In a post I wrote on March 8, I lamented the media's mischaracterization of Border Patrol Chief Michael Fisher's use of force memorandum to agency personnel. The national media was positively giddy about the compulsory "limitations" and "restrictions" on the use of deadly force against attackers using "only" rocks in their endeavor to kill a Border Patrol Agent. The media has persisted with their erroneous reporting to such an extent that much of the general public may now believe Border Patrol Agents will not resort to deadly force when faced with a potentially lethal rock assault.
As I wrote in my previous post, Chief Fisher did not expand the historical limitations on the use of deadly force in any way. When attacked with any instrument likely to cause death or great bodily harm, a Border Patrol Agent is authorized to use sufficient force, up to and including deadly force, to neutralize the threat. The horribly inaccurate reporting regarding the Border Patrol's use of force policy will have real consequences.
In the not-too-distant future, a Border Patrol Agent will find it necessary to use deadly force in order to survive a rock assault. The media, having incorrectly convinced themselves and the public that responding to a rock assault with deadly force is prohibited, will publicly crucify the agent. There will be demands for firing and prosecuting the agent who intentionally disobeyed a nonexistent policy that was wholly contrived by media hype. Chief Fisher will be raked over the coals for not providing sufficient oversight to ensure adherence to a policy he never wrote.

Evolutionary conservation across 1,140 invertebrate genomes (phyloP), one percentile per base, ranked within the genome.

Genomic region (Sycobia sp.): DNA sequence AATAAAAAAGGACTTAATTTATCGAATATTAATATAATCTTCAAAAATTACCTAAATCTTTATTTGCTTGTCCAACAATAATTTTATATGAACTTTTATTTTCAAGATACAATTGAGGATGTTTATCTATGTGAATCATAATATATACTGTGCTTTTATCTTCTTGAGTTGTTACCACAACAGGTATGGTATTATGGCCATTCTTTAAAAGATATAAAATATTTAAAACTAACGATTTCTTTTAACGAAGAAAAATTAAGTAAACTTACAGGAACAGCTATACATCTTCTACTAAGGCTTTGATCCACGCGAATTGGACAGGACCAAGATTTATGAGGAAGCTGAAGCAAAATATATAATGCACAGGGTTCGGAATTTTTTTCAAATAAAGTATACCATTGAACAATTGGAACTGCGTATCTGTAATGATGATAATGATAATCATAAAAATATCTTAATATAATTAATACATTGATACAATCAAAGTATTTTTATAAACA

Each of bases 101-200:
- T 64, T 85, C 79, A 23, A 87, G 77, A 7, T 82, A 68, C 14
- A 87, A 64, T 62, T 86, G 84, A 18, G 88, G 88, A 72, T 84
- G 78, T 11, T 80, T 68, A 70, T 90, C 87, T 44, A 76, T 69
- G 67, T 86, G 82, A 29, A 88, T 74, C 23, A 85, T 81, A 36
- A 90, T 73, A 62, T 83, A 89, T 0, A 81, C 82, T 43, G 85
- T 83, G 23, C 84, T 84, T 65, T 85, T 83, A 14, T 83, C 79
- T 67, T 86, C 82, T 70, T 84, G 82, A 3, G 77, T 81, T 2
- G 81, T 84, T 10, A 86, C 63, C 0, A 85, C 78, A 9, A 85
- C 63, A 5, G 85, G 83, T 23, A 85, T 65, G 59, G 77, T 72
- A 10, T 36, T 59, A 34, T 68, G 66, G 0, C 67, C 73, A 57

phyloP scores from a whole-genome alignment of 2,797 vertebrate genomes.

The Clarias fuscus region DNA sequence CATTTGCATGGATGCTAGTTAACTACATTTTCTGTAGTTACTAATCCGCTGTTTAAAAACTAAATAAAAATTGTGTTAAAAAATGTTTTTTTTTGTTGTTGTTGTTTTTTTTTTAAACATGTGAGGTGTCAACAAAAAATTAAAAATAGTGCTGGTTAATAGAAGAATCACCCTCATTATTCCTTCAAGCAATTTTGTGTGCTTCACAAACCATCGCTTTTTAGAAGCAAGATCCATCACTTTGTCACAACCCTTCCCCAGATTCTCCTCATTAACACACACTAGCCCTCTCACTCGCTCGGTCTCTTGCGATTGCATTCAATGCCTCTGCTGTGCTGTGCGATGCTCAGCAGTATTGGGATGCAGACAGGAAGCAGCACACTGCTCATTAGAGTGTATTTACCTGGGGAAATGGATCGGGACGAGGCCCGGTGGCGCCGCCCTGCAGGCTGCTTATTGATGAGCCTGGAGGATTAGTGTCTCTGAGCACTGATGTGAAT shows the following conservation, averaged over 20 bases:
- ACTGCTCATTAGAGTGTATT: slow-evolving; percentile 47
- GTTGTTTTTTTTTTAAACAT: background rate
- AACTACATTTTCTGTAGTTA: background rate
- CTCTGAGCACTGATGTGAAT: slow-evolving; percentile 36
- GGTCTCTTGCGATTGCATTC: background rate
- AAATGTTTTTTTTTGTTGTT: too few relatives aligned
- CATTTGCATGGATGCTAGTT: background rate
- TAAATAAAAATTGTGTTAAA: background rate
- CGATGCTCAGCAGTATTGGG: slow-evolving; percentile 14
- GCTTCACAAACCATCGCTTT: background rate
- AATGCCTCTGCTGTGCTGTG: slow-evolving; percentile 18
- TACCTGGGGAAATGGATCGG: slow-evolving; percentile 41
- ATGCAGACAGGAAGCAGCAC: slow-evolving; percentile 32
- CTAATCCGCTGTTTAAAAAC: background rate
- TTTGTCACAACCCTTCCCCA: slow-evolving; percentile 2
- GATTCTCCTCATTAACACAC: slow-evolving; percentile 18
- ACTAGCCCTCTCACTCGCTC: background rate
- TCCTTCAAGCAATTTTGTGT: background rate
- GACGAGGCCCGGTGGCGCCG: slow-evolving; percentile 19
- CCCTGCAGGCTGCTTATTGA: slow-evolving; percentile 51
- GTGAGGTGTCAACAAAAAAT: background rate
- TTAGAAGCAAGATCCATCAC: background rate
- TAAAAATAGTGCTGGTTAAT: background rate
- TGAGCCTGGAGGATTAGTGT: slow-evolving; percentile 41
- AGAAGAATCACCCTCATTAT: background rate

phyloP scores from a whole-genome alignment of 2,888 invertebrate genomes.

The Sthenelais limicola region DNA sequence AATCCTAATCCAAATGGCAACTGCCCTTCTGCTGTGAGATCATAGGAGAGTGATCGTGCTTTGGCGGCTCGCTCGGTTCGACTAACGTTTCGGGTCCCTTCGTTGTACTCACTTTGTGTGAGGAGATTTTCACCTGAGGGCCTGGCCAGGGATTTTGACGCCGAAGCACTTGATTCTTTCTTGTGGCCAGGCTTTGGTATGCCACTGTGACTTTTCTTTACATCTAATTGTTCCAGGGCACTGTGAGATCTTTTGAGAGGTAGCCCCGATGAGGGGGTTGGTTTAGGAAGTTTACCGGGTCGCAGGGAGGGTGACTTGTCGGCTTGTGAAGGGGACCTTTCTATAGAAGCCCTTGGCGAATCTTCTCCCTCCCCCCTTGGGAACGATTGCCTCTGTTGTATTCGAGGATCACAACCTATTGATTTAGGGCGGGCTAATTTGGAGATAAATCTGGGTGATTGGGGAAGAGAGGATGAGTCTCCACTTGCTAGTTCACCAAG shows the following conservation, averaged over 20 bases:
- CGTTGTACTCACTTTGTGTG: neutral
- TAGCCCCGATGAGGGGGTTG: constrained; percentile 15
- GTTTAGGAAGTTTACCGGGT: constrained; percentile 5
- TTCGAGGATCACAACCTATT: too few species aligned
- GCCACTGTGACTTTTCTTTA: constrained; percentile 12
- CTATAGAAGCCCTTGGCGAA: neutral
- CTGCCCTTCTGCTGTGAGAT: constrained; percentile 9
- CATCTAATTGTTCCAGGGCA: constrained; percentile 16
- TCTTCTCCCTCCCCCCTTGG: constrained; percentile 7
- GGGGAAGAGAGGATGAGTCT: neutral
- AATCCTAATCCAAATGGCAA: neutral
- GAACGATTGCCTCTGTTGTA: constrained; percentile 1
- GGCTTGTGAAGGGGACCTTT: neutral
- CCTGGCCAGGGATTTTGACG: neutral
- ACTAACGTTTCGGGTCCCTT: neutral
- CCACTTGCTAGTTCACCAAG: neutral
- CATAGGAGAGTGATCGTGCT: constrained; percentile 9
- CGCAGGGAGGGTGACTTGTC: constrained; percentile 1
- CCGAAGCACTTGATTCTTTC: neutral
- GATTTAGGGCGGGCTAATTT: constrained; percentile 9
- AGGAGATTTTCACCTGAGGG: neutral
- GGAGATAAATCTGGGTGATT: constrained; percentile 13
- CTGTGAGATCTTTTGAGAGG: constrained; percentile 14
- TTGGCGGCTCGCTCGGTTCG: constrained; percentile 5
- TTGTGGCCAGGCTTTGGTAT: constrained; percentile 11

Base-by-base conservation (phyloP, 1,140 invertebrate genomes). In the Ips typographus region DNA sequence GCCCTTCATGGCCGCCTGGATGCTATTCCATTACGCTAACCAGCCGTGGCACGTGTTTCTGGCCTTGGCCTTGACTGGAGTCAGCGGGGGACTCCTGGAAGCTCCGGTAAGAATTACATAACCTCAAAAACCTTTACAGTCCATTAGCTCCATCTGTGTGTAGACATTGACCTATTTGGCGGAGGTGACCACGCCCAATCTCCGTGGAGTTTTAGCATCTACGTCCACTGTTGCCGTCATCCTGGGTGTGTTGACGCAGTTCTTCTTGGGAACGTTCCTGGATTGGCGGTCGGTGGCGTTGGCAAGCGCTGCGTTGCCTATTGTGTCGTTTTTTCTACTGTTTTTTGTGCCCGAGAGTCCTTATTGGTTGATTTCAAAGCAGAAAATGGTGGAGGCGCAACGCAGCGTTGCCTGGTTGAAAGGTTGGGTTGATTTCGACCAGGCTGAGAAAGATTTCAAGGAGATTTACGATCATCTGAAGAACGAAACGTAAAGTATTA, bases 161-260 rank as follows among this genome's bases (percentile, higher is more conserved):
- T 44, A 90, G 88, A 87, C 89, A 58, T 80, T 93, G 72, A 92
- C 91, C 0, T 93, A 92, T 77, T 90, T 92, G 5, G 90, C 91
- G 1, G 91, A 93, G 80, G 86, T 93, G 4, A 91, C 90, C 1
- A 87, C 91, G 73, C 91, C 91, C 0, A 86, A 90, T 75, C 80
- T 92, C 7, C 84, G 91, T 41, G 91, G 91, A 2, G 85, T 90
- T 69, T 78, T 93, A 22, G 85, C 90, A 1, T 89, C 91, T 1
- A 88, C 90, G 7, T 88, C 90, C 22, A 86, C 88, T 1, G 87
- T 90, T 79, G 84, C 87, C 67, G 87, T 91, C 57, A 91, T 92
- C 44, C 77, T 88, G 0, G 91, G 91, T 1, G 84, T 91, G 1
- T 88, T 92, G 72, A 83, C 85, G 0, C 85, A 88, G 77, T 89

The Border Patrol will be wrongly identified as a rogue, out-of-control law enforcement organization in dire need of increased oversight. Illegal alien support groups like the ACLU and La Raza will clamor for congressional hearings and there will be a determined effort to link stalled immigration reform legislation to border violence.
There are some unearned troubles bearing down on the U.S. Border Patrol.